The Justice Department’s Office of Inspector General is expected within days to release its report on a years-long investigation of the recycling operations — including accusations that prison officials ignored basic workplace safety precautions.
Separately, the U.S. Bureau of Prisons has quietly paid about $1 million to settle a grievance over hazardous duty pay for employees of an Elkton, Ohio, prison with one of the recycling plants. On one occasion, an air test at the eastern Ohio institution found cadmium levels 450 times higher than federal safety limits.
And a union for employees at the federal lockup in the central California community of Atwater also is demanding retroactive hazardous duty pay. Barring a settlement, that case is scheduled for arbitration in December.
On another front, lawyers preparing health claims for employees of the prison at Marianna, Fla., last week sued the Bureau of Prisons, claiming it has illegally withheld records about the recycling operation there, including by blaming a loss of documents on Hurricane Ivan.
Poor Eric Holder: It can’t feel good to know that the ACLU, Focus on the Family, the American Conservative Union, the Southern Baptist Convention, the United Methodist Church, Grover Norquist, Gary Bauer, Jim Wallis, Prison Fellowship, the Sentencing Project, the NAACP, and the National Immigrant Justice Center—among others—are all “furious” with you, and all for the same reason. Back in June, Obama’s attorney general missed his statutory deadline to promulgate national standards for reducing prison rape. The standards have been proposed by the bipartisan National Prison Rape Elimination Commission, which was convened pursuant to the 2003 Prison Rape Elimination Act, and represent what are already best practices at the facilities that have done the most to curtail prison rape. But they still require Holder’s formal say-so to become binding conditions on federal funding for prisons and jails nationwide.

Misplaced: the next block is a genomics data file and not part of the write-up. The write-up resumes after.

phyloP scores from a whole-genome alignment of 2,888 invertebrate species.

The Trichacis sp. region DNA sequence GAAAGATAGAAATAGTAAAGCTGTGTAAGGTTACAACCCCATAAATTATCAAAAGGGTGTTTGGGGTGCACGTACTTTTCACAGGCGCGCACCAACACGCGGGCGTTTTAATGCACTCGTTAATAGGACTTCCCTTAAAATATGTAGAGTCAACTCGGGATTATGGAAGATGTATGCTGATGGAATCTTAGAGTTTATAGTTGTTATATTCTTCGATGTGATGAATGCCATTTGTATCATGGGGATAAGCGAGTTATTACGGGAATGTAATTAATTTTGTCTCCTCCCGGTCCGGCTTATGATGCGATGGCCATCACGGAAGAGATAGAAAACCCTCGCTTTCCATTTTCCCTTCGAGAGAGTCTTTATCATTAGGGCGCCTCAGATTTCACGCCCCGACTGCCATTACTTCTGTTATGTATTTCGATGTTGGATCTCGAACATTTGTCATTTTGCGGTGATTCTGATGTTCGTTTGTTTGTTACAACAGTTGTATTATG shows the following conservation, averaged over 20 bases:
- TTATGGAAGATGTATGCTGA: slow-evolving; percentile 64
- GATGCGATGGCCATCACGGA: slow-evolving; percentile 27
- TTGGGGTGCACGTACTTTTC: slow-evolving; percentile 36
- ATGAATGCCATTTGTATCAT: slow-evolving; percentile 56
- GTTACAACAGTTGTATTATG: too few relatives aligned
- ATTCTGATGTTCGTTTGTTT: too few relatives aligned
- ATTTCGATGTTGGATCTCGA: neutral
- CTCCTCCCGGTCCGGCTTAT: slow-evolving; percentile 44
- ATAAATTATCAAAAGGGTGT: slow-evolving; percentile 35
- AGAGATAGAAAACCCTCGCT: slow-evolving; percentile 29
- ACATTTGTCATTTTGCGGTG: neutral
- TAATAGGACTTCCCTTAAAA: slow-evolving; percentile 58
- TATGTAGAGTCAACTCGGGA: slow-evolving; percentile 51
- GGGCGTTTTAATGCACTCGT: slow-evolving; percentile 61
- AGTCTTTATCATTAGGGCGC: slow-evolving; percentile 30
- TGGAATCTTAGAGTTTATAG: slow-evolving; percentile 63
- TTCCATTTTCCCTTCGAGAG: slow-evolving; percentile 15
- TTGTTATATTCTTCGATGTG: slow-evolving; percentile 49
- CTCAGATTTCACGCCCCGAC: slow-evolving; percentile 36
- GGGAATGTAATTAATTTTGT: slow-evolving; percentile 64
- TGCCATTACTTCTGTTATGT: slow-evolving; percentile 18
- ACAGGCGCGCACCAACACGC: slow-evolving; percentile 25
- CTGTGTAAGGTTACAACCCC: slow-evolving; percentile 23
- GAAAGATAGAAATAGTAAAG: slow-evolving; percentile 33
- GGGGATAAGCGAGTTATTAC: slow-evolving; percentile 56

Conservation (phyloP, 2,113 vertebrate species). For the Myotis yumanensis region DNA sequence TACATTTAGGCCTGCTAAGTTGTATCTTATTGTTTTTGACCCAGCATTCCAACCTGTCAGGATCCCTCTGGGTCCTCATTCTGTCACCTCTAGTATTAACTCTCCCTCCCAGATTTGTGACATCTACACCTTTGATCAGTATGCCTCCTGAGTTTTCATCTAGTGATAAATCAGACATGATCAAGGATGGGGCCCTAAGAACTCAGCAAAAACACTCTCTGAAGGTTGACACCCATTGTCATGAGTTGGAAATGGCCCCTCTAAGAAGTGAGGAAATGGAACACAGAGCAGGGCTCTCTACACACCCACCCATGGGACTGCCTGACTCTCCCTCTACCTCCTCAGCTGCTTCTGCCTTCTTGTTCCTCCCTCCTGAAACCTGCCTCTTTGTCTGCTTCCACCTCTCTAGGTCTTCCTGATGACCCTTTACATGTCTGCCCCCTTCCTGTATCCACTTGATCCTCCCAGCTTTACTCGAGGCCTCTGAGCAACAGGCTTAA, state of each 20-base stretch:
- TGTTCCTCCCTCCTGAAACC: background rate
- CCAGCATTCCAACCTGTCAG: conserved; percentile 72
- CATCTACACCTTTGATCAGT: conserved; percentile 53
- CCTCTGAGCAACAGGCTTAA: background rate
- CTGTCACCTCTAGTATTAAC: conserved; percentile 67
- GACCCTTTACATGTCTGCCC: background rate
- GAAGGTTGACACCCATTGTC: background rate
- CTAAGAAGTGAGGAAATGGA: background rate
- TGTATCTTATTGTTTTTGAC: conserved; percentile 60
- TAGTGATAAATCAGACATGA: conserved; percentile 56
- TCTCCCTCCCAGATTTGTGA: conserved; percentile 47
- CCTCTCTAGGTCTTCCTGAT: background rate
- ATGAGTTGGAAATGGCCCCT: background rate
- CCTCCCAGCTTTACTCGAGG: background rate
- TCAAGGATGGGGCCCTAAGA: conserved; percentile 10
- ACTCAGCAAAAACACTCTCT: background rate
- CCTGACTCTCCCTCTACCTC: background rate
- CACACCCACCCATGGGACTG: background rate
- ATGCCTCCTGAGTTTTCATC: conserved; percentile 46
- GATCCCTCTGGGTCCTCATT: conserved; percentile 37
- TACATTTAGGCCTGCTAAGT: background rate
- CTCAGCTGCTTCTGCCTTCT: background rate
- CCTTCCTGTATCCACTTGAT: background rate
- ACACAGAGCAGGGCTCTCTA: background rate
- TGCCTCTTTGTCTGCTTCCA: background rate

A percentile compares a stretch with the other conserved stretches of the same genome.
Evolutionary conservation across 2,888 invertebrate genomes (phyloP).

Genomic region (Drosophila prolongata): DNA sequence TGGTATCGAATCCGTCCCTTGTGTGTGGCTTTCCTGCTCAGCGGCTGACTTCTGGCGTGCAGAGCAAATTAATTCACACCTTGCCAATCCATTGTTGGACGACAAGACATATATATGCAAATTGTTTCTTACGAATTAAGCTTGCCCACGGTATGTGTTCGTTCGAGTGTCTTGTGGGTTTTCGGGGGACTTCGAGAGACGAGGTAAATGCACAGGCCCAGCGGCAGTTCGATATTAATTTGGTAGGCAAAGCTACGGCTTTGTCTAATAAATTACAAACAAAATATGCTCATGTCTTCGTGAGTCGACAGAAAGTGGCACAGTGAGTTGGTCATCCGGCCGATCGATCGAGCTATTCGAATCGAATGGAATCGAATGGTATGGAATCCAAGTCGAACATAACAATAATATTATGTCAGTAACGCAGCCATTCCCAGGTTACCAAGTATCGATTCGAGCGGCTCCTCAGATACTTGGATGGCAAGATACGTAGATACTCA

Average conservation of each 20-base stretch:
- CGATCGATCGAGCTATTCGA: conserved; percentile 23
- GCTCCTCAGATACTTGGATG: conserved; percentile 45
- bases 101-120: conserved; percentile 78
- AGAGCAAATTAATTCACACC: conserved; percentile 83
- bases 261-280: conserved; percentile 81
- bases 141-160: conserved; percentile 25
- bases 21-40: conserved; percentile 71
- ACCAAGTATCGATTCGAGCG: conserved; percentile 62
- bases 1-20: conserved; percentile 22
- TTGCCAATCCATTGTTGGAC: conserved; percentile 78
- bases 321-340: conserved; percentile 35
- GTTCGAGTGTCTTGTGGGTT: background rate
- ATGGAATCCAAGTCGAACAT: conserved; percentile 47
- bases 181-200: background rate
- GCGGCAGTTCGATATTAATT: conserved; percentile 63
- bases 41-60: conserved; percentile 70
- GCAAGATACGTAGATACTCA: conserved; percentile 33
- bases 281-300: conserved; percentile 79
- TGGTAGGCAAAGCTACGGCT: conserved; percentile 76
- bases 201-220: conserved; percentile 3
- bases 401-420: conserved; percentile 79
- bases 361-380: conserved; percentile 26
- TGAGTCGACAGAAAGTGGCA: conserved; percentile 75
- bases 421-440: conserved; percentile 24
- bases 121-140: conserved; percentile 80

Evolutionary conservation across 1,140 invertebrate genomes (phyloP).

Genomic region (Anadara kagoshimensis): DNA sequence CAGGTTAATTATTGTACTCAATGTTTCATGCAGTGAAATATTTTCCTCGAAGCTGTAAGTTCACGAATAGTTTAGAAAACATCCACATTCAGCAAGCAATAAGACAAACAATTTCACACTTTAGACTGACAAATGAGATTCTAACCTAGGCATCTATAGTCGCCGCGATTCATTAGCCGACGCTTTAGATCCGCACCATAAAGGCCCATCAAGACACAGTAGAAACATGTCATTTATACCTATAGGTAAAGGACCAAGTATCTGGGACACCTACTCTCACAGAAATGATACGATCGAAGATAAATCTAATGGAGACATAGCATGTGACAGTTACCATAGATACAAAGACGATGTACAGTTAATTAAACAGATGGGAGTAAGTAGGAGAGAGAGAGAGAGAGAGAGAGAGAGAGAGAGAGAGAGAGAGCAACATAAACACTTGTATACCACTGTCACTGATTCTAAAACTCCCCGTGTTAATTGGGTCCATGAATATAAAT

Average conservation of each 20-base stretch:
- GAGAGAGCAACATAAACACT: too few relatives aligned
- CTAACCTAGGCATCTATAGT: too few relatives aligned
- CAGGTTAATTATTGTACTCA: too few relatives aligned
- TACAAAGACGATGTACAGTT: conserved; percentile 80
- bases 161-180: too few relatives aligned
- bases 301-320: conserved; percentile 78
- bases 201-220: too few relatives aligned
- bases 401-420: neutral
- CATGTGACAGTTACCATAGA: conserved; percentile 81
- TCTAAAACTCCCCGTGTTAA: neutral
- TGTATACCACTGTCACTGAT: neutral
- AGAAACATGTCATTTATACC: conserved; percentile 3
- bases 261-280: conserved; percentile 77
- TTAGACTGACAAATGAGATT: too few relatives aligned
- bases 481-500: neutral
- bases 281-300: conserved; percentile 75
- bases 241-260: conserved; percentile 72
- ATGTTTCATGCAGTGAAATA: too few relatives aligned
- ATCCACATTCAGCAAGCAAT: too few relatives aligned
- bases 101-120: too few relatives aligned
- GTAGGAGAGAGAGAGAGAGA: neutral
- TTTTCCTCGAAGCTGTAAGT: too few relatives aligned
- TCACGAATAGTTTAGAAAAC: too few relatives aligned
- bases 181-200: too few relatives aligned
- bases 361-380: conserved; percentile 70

(Incidentally, for a skeptical take on whether such conditions can actually reduce prison rape, especially in light of widespread public indifference to the problem, see this 2003 Slate article by my criminal law professor, Bob Weisberg. Ever-insightful readers: Do you think things have changed since 2003? Just Detention International thinks so: “The standards release was a turning point in the struggle to end sexual abuse in detention. After decades of institutional denial, downplaying, and flippant repetition of stereotypes, government agencies and corrections officials have finally begun to describe the problem of sexual abuse behind bars as a serious violation of human rights … .”)
Yesterday, the above-listed coalition of strange bedfellows issued an open letter urging Holder to promulgate the standards sooner rather than later. In fairness, it’s not that Holder has completely ignored the issue: rather, he says his office needs more time to assess the implementation costs to prisons and jails (as required by the PREA itself), and to ensure that the regulations promulgated “will endure” (PDF link to Holder’s letter). But many advocates view the delay as indefensible foot-dragging in the face of widespread violations of prisoners’ human rights. In any event, this controversy sparked my interest in the broader question of statutory deadlines of this type. What exactly were the terms of the Attorney General’s deadline, and what, if any, are the consequences for Holder’s failing to meet it? If there are no consequences, what was the point of Congress’s legislating the deadline to begin with? I’ll (sketchily) consider these questions after the jump. Read the rest of this entry »